Though he had long thought of becoming a journalist like his father, Battista entered the seminary at the age of eighteen and was ordained a priest four years later. Shortly after his priestly ordination, Father Montini was sent to Rome to study canon law. Though ill health continued to plague him, he obtained his doctorate in canon law, studied for the Vatican diplomatic corps, briefly served at the Apostolic Nunciature in Warsaw, Poland, and then returned to Rome. In Rome, he began his service as a diplomat in the papal household under Pope Pius XI and assisted at the Supreme Tribunal of the Apostolic Signatura, the Holy Office, and the Secretariat of State. When Pope Pius XII was elected in 1939, Monsignor Montini worked with him daily, eventually acting as the pope’s de facto personal secretary.

In 1939, World War II broke out and Monsignor Montini assisted the pope as he navigated through the chaos. As thousands of refugees fled to Rome, Monsignor Montini organized the Vatican’s efforts to care for them, giving them shelter and food, keeping them hidden, and supporting their mental and spiritual needs. In 1952, Monsignor Montini was appointed Pro-Secretary of State for General Affairs and in 1954, was ordained the Archbishop of Milan and the Secretary of the Italian Bishops’ Conference. In Milan, Archbishop Montini’s organizational skills flourished. He built many new churches, organized diocesan-wide catechesis, and sought new and innovative ways to share the Word of God. In an attempt to confront the rise of Marxisit ideology, he showed great interest in upholding the dignity of the worker with his support of unions and immigrants. His ministry went beyond Catholics, seeking ways to reach out to other Christians, Jews, Muslims, and those without any faith.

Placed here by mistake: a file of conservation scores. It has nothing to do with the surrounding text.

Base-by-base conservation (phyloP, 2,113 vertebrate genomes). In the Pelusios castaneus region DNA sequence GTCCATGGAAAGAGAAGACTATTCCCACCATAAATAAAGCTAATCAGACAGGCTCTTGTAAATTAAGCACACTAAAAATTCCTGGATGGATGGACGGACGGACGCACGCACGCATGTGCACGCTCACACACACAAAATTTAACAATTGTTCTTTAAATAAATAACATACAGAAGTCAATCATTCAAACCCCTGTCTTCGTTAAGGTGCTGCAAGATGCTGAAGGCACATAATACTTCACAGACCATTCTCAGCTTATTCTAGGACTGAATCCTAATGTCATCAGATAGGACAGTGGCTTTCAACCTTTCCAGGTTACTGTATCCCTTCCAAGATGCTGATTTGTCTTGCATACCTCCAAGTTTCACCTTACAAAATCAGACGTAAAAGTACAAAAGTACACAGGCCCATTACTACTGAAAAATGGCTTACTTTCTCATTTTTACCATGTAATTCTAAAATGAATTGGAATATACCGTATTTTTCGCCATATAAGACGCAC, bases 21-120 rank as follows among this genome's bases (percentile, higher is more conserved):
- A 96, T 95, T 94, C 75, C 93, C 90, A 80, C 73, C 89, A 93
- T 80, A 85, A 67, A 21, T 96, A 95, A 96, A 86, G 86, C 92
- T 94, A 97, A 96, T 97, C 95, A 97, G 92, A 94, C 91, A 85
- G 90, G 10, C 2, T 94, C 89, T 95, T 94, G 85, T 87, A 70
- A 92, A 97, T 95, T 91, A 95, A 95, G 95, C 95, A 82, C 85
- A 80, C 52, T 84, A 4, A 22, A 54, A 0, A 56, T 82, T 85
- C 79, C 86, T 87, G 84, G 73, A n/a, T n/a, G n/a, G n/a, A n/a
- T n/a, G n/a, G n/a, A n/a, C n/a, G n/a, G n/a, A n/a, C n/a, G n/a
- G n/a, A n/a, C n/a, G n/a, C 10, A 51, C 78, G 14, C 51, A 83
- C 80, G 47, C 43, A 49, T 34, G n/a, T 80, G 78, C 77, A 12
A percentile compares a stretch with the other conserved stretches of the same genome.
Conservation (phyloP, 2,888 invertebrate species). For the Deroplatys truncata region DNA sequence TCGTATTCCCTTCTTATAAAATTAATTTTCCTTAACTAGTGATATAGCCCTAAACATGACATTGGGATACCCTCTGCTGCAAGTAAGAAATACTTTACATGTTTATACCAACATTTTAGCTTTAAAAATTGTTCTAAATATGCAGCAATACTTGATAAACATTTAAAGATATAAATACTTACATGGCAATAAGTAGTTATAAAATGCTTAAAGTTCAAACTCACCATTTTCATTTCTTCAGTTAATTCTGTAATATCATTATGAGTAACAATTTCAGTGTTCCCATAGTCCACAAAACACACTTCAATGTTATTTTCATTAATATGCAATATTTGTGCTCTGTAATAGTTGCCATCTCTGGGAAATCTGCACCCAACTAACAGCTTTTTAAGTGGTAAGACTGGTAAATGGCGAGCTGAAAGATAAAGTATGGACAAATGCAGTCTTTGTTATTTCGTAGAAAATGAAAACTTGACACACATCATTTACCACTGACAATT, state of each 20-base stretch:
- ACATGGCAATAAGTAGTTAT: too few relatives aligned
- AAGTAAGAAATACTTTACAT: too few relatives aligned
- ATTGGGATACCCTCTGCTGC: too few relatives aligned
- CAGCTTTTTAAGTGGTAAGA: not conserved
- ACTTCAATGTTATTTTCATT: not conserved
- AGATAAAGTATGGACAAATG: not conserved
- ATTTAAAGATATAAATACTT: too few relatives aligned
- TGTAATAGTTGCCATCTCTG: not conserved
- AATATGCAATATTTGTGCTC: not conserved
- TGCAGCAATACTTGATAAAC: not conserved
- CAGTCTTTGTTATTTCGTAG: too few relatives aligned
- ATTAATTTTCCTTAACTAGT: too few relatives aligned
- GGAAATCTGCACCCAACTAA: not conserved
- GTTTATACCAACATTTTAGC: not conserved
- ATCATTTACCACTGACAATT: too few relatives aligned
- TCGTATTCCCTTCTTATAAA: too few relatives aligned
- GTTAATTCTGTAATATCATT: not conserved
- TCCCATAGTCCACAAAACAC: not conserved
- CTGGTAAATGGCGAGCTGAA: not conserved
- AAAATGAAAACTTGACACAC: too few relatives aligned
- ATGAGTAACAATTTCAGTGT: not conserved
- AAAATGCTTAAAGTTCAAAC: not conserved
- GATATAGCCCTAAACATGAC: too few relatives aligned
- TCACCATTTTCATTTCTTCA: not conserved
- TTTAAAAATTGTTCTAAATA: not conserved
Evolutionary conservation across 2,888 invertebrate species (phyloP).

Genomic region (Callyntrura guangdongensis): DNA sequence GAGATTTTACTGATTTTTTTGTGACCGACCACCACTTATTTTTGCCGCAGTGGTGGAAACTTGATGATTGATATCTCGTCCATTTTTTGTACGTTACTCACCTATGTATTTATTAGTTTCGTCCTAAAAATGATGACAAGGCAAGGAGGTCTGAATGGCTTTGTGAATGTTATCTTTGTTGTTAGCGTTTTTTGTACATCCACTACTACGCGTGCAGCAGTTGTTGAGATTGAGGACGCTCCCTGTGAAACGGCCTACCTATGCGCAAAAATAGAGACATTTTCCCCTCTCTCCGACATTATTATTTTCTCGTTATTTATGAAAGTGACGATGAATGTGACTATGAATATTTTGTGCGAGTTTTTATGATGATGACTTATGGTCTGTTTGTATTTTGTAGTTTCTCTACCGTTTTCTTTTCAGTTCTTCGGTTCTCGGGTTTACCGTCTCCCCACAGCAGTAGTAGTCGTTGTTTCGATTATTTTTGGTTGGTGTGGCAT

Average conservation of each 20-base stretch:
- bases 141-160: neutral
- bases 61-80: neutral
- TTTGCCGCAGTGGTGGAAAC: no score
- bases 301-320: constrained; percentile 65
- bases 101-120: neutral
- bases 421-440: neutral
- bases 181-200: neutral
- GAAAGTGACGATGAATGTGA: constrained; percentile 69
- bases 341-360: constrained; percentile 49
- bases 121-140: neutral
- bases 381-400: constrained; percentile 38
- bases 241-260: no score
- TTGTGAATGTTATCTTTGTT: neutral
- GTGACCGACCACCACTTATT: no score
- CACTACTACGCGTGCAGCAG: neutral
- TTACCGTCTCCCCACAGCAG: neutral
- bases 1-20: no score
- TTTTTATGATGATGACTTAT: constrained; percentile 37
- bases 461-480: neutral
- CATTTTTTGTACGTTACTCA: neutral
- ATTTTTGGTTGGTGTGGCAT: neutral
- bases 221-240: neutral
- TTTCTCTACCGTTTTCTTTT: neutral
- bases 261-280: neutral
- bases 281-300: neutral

When Pope Pius XII died in 1958, many people thought that Archbishop Montini would be a good successor. However, he was not a cardinal. It came to light later that Pope Pius XII had offered to make him a cardinal on at least two occasions, but Monsignor Montini had turned the office down. Therefore, when the college of cardinals entered the conclave to vote, they chose Cardinal Roncalli, the Patriarch of Venice, who took the name Pope John XXIII. Pope John was no stranger to Archbishop Montini and had a great fondness for him. Within a year of his papal election, the pope raised Archbishop Montini to the cardinalate and appointed him to various Vatican posts, in addition to being Archbishop of Milan. With those responsibilities, Cardinal Montini frequented the Vatican, continuing his service as a trusted papal advisor.